The 2015 Paris Agreement binds the 196 signatory countries to keep the average global temperature well below 2°C, with the ambition not to exceed 1.5°C. The path to the 1.5°C target, however, is not easy: it requires to halve greenhouse gas (GHG) emissions (compared to 2010) by 2030 and to reach “Net zero” by 2050.
Unfortunately, for technical and economic reasons, a minority of GHG emissions will inevitably still be present by 2050, produced by “hard to abate” sectors such as agriculture, steel industry or aviation. To achieve “Net zero” emissions, it will be necessary to balance the remaining emissions with “negative” emissions, through the removal of CO2 already present in the atmosphere, thanks to techniques called “Carbon Dioxide Removal” or CDR.
Some techniques that remove CO2 from the atmosphere consist of increasing the capacity of existing natural processes to absorb carbon from the atmosphere mainly through photosynthesis (these natural processes are called carbon sinks). For example, the restoration of degraded ecosystems, forests, planting trees on an industrial scale. These are sometimes referred to as “nature-based solutions“, even if it is questionable to consider “natural” a plantation extended over a territory previously unforested.
There are then more technological processes, which consist of capturing CO2 directly from the air, a process called DAC (Direct Air Capture); BECCS technology consists of coupling bioenergy with CCS, i.e. having plants absorb CO2 and then capturing it in the flue gas of a biomass power plant. Finally, there are other techniques such as enhanced weathering (the acceleration of carbon dissolution through reaction with carbonate rocks) or techniques involving the oceans, such as ocean alkalinization.
These techniques, with the exception of ecosystem restoration and forestry, are still at an early stage of development: to date, indeed, there are no large-scale DAC or BECCS plants and the few experimental projects are still very energy-intensive and expensive.
According to what was presented during the Side Event of COP26 “Policy, business, and social challenges for carbon dioxide removals and carbon capture & storage”, organized by the European Union, it is therefore necessary to put in place regulatory and normative interventions to ensure that these technologies reach before 2050 the degree of maturity required to neutralize the mentioned residual emissions.
According to Milan Elkerbout, researcher at the European think-tank CEPS, the main obstacles to the large-scale development of CDR technologies are represented by costs and market uncertainties. The costs of carbon removal is over 100€ per ton of CO2 removed (transport and storage costs are to be added), while the current price of emission allowances in Europe is about 60€ per ton.
Other obstacles are related to legislation: regarding CO2 removal techniques that involve the oceans “ocean-based CO2 removal” (for example ocean alkalization), according to David Keller, Senior Scientist at GEOMAR Helmholtz Centre for Ocean Research, the regulations on what is possible and what is not possible to implement from area to area are not at all clear. The situation is even worse if you go far from the coast, in the open sea: a “global common” and therefore not subject to the legislation of a single State.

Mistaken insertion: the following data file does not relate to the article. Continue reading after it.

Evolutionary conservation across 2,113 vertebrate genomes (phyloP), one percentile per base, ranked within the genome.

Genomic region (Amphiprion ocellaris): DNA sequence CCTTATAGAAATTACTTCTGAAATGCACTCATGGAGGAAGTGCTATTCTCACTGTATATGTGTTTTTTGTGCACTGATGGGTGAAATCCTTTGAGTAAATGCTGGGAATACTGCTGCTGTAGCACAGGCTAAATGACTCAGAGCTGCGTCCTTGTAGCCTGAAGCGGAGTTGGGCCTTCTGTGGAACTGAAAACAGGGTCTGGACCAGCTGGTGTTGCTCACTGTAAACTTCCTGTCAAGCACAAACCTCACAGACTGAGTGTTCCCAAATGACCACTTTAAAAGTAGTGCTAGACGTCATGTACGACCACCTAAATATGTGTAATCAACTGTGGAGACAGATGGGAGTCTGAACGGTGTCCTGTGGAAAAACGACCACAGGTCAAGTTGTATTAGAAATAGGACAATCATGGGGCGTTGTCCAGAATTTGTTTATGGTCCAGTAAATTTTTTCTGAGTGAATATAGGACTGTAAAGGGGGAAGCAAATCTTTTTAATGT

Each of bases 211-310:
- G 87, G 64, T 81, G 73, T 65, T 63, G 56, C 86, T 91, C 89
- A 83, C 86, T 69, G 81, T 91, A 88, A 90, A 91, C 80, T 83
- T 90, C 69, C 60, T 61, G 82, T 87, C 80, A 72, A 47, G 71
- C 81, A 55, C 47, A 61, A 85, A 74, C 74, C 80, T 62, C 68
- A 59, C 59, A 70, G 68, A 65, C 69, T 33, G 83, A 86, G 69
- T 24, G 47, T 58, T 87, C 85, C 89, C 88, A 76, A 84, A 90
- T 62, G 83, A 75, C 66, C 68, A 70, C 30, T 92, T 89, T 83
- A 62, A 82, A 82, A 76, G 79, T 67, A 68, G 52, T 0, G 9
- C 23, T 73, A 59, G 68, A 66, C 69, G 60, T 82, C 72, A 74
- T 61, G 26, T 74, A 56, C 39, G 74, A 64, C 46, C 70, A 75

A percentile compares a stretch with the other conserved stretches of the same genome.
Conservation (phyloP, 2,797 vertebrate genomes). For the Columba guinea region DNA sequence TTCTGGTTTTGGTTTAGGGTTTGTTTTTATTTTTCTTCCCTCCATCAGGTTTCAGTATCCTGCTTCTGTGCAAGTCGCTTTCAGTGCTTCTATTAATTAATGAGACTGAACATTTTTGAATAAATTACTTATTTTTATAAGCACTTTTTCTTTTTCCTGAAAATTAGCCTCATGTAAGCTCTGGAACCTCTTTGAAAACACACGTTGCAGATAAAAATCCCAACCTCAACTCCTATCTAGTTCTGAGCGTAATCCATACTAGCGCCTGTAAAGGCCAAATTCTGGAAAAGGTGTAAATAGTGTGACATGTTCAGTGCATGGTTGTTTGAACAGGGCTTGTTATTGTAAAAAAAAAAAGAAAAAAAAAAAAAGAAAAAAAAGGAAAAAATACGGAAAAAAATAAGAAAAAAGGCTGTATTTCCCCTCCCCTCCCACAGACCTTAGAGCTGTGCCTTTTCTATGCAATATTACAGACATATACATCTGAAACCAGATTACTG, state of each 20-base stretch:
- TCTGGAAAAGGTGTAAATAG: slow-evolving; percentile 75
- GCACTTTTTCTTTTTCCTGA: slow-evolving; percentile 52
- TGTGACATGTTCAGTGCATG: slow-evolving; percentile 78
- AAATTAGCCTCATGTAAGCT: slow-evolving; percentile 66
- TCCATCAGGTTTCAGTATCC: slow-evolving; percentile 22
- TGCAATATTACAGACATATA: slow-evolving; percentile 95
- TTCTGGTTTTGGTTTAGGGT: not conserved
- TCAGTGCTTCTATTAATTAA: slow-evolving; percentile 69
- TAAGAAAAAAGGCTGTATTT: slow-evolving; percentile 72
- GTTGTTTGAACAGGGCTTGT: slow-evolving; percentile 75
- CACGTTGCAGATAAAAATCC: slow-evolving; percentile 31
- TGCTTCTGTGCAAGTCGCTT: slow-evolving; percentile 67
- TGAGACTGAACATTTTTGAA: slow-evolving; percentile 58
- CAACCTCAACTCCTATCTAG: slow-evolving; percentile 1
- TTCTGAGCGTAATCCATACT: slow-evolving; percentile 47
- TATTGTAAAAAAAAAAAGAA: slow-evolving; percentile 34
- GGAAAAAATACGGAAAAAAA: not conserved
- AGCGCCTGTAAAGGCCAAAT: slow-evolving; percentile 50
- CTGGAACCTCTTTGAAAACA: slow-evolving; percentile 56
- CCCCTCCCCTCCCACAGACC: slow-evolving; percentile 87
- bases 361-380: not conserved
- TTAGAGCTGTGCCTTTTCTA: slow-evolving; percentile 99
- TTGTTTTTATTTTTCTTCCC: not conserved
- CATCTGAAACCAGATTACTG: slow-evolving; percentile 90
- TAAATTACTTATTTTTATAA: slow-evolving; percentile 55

As far as CCS is concerned, i.e. the capture of CO2 from the flue gas of a point source, such as a coal-fired power plant, investments are held back by the presence of viable alternatives to carbon capture – notably renewables. This reluctance is exacerbated by the inherent uncertainty associated with the absence of a clear official quantification of the CCS that will be required.
The proposed solutions, in addition to the adaptation and homogenization of the legislation on ocean-based and land-based CDR techniques, are aimed precisely at reducing uncertainty and costs: establish specific European targets for CDR, parallel to the emission reduction targets; create an ad hoc category within the EU Taxonomy for sustainable activities; allocate government funding and incentives for CDR based on the Emission Trading System.
To encourage the adoption of CO2 capture and storage (CCS) techniques in hard-to-abate sectors that do not have an alternative in renewables, such as the cement and steel sector, a “carbon contract for differences” is being discussed: this would essentially consist of a subsidy equal to the difference between the price of CCS per ton of CO2 absorbed and the price of the same ton on the ETS market. The higher the value of the emission allowances, the lower the subsidy paid. However, this is a controversial mechanism due to the distortions it could create in the ETS market.
Finally, particular attention should be paid to fostering cooperation between States, so as to minimize limitations in storage options and so as to create international standards covering the quality of CO2 captured by different processes (for example, the gas captured from a power generation plant is not identical to that from steel production).
Elisa Terenghi, Volunteer ICN for COP26
You are reading this ICN COP Bulletin article as part of the EC DEAR SPARK project. Marirosa Iannelli, Coordinator of the Climate & Advocacy Department of ICN, overviews this activity. ICN monitors negotiations and reports what is happening in Italian and English, on our website and on social channels, as part of a pan-European consortium of over 20 non-profit organizations committed to promoting climate awareness with particular attention to the role of young people and issues related to international cooperation and gender policies.